At the Daily Mirror, we believe that climate change is one of the greatest threats that we, as Sri Lankans, will face in the future. Therefore, we intend to provide our readers with local and international content with the objective to educate and inspire. We would also like to learn from our valued readers about any ongoing initiatives in making Sri Lanka a more sustainable nation.
We aim to explore sustainable ways of living that have the most positive impact on not just our natural environment, but also for humans and animals.
While topics such as global warming, pollution, and inequality are confronting, we believe it's time the media stopped shying away from these issues and became an active participant in finding solutions - and we hope you will join us.
Waking up daily to the sight of the Karadiyana garbage dump, breathing contaminated air, seeing littered streets and his child experiencing these toxic conditions alerted Gihan Mackay to the urgency of environmental conservation. So Mr Mackay and his friends, Melani Gunathilaka, Pavithra Stembo, Shyama Basnayaka and Roashan Kamal, decided to raise environmental awareness. As a first step, they organized a climate strike on 27 September at the Viharamahadevi Park.
The five Colombo-based friends come from different professions. Ms Stembo and Mr Mackay are designers, Ms Gunathilaka upcycles flip-flops into fashion accessories, Ms Basnayake is a freelance writer, and Mr Kamal is a law student. But they share a common passion to protect the environment and shared their thoughts with .......
“Many are aware there is a problem but don’t know how serious it is. And most don’t know how to help combat climate change. We want to educate people on how to minimize the impact. This is a silent, peaceful protest to raise awareness,” Ms Gunathilaka said. Ms Stembo added that the climate strike was influenced by similar global actions.
- According to the market’s no-plastic policy, the vendor didn’t offer a plastic bag. The customer was enraged and complained about bad customer service
- The activists spoke of small industries that produced biodegradable packaging. They said the government should support such industries and encourage businesses to follow eco-friendly practices to eliminate plastic use
Recounting an incident at Good Market, Ms Gunathilaka said a customer had berated a vendor for not offering plastic bags.
“According to the market’s no-plastic policy, the vendor didn’t offer a plastic bag. The customer was enraged, and complained about bad customer service,” she said. Recalling another incident, Mr Mackay said he once saw a man in Ahangama throwing a garbage-filled gunny bag into the ocean and walking away.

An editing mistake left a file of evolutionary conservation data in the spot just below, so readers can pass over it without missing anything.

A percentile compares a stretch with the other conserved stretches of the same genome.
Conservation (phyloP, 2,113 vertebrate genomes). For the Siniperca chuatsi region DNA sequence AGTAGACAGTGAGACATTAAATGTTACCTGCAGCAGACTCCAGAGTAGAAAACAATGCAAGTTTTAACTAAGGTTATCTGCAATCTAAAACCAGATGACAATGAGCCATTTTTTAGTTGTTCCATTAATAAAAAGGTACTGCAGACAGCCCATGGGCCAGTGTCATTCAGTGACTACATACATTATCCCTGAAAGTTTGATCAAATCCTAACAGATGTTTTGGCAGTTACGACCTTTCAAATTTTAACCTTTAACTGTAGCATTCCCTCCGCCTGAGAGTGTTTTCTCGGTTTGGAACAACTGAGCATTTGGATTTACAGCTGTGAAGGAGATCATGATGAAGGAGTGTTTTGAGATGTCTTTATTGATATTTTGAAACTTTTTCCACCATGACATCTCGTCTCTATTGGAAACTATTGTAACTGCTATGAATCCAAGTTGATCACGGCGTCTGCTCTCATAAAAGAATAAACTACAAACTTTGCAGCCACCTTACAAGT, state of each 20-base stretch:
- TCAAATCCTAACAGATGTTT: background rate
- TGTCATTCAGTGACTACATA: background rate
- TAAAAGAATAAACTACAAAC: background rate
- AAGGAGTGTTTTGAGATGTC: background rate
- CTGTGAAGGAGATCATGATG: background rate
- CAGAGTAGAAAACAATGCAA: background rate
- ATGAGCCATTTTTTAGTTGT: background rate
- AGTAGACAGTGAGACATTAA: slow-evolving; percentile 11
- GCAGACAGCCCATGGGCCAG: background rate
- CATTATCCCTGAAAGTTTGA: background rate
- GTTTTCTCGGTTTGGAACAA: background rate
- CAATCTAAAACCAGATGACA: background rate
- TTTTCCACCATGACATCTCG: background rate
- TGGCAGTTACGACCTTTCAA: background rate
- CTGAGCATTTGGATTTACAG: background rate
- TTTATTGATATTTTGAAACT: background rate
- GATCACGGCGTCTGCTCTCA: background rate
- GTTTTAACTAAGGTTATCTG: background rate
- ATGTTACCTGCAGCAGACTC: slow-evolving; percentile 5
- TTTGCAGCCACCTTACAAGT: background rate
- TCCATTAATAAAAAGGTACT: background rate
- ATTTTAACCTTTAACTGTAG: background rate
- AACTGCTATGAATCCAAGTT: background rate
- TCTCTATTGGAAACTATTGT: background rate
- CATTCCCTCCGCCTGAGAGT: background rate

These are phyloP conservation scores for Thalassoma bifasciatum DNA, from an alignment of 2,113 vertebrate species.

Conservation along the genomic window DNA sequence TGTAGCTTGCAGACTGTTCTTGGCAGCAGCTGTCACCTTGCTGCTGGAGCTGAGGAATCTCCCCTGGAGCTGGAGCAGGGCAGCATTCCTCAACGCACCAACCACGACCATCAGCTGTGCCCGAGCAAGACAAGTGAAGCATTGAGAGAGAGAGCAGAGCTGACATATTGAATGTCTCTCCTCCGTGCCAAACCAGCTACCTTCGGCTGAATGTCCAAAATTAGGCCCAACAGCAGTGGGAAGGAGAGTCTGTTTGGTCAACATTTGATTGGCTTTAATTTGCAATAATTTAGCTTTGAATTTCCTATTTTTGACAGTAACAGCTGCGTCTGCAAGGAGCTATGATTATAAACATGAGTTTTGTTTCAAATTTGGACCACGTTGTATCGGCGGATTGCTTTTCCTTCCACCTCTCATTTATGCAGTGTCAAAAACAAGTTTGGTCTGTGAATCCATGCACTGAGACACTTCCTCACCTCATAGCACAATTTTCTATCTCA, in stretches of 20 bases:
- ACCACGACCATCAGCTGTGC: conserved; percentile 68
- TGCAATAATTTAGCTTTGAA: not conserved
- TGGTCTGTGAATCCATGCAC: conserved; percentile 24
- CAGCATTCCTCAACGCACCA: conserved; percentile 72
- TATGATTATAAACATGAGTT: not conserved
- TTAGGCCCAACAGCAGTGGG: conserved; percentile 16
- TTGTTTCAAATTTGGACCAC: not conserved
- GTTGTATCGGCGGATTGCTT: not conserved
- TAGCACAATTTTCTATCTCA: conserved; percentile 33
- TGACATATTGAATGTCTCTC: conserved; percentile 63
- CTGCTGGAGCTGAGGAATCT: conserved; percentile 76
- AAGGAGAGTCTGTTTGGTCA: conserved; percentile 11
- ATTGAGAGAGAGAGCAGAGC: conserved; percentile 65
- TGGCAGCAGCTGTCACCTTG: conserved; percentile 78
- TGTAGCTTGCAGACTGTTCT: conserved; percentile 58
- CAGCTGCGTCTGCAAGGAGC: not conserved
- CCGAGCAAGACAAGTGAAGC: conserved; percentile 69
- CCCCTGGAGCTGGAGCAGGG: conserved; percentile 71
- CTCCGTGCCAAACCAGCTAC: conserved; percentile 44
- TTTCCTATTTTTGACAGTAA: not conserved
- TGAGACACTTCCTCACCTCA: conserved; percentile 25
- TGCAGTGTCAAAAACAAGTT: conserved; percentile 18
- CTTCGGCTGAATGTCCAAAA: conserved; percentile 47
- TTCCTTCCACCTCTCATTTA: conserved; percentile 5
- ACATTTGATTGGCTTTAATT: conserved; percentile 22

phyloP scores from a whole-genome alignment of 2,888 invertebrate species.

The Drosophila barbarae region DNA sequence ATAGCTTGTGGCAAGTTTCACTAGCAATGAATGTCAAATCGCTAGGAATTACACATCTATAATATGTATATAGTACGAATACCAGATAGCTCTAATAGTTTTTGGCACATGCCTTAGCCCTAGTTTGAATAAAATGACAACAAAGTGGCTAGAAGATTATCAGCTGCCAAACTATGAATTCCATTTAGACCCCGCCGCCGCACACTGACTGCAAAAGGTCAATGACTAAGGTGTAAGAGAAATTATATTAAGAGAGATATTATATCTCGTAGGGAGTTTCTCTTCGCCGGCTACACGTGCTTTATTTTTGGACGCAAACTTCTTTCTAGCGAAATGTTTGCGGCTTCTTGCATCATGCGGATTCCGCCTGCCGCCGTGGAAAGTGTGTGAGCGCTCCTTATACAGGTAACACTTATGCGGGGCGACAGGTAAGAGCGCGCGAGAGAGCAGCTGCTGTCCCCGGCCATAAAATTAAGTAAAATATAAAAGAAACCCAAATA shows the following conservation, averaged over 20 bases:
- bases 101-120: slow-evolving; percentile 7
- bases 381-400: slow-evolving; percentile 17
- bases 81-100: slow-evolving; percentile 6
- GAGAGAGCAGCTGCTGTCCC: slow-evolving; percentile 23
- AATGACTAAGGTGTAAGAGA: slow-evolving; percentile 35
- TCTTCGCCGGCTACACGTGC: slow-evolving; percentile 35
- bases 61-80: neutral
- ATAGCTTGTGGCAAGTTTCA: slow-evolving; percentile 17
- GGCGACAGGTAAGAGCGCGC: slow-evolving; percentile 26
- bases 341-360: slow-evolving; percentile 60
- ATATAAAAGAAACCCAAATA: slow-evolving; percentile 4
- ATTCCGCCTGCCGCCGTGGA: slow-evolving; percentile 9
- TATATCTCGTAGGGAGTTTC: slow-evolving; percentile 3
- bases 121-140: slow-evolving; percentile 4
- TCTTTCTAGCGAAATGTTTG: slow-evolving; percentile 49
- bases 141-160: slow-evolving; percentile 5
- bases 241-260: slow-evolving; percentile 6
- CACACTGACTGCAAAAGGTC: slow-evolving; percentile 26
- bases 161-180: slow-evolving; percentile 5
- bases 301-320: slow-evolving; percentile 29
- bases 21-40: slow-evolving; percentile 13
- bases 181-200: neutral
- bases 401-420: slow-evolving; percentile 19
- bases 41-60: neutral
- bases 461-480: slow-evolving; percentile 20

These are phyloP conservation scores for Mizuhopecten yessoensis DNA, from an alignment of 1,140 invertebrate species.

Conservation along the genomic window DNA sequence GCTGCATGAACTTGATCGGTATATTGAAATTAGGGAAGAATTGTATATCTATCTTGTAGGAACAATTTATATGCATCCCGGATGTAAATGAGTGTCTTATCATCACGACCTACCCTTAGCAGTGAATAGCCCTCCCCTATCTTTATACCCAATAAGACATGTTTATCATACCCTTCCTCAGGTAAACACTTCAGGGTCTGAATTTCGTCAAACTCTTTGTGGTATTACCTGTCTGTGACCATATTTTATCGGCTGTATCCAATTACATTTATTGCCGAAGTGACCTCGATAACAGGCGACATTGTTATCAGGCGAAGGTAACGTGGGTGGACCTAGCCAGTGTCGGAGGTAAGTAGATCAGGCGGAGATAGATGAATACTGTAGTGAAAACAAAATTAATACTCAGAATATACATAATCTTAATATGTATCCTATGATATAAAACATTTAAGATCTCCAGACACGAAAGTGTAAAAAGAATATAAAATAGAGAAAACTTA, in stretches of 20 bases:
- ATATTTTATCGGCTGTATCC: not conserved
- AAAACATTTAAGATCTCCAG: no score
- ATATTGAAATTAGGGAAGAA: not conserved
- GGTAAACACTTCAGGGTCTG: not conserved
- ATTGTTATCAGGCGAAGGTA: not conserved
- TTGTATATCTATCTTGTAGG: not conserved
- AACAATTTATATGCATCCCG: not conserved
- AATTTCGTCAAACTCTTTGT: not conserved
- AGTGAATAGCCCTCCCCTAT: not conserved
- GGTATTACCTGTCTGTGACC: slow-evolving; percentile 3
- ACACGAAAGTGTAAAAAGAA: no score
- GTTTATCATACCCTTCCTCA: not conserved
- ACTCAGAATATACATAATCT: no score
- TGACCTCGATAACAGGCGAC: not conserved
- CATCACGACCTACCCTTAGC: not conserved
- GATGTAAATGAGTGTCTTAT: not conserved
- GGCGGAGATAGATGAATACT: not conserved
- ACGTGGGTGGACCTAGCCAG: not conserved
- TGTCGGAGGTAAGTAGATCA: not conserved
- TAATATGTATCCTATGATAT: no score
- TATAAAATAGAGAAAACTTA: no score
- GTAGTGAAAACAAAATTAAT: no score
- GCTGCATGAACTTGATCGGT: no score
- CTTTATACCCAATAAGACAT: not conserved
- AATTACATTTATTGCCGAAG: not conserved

The activists revealed that some people are unaware of climate change dangers. “Everyone blames the government. The government has a responsibility. But we also can do little things, like segregating waste, reusing plastic bags, choosing eco-friendly options and educating ourselves on ethical practices,” Ms Stembo said.
Mr Mackay added the government must educate people on climate change and promote ethical practices. “We all must minimize our impact on climate change,” Ms Gunathilaka noted.
“The climate strike aimed to change people’s mindsets and connect them with like-minded others to take collective action.” She stressed that an environmentally-friendly lifestyle didn’t mean a zero-waste life, but rather knowing one’s environmental impact and living eco-consciously. Plastic-use and ocean pollution
The climate strike focused mainly on reducing plastic-use and ocean pollution. “Introducing laws against plastic use won’t help without having alternatives,” Ms Stembo said. Ms Gunathilaka added, “Around 20 years ago, shops charged for plastic bags. So people re-used them. Now they’re given free, and are accumulated, and dumped in landfills or the ocean.”
The activists spoke of small industries that produced biodegradable packaging. They said the government should support such industries and encourage businesses to follow eco-friendly practices to eliminate plastic use.
Meanwhile, coordinator of marine conservation group ‘Pearl Protectors’ Muditha Katuwawala told Daily Mirror that ocean pollution harmed tourism and the economy as a whole. He said the significant increase in shipping had worsened ocean pollution. “New shipping lines are opening up causing oil spills, which are a huge issue. Recently there was one in Wellawatte, and it was hard to trace the vessel,” he said, adding that dynamite fishing and illegal overfishing also harmed marine life. “About 90 per cent of coral reefs are damaged due to global warming. Tourists step on them and boats ram into them,” Mr Katuwawala said. Coral reefs take centuries to regrow. Global warming also causes algae to grow on the ocean surface, which decreases penetrating sunlight, thereby cooling the deep sea and endangering marine life.
Climate change is not a myth
“The science is 100 per cent correct. I’ve done research and know that climate change is not a myth. If you spend a little time looking at the statistics, they will scare you,” environmentalist Avishka Senanayake, who was at the climate strike, said. She said Sri Lanka was rich in environmental policies, but poor in implementation. “The government is trying to implement certain projects, but the country as a whole isn’t taking any serious steps,” she noted.
She was alarmed that the 2019 Global Climate Risk Index ranked Sri Lanka second, and emphasized that awareness was key.
“Awareness must start from a young age. Schools should play their part. Students must be involved in environmental projects, and not live detached from them. They must learn the importance of acting now, or risk our futures being severely impacted,” she said.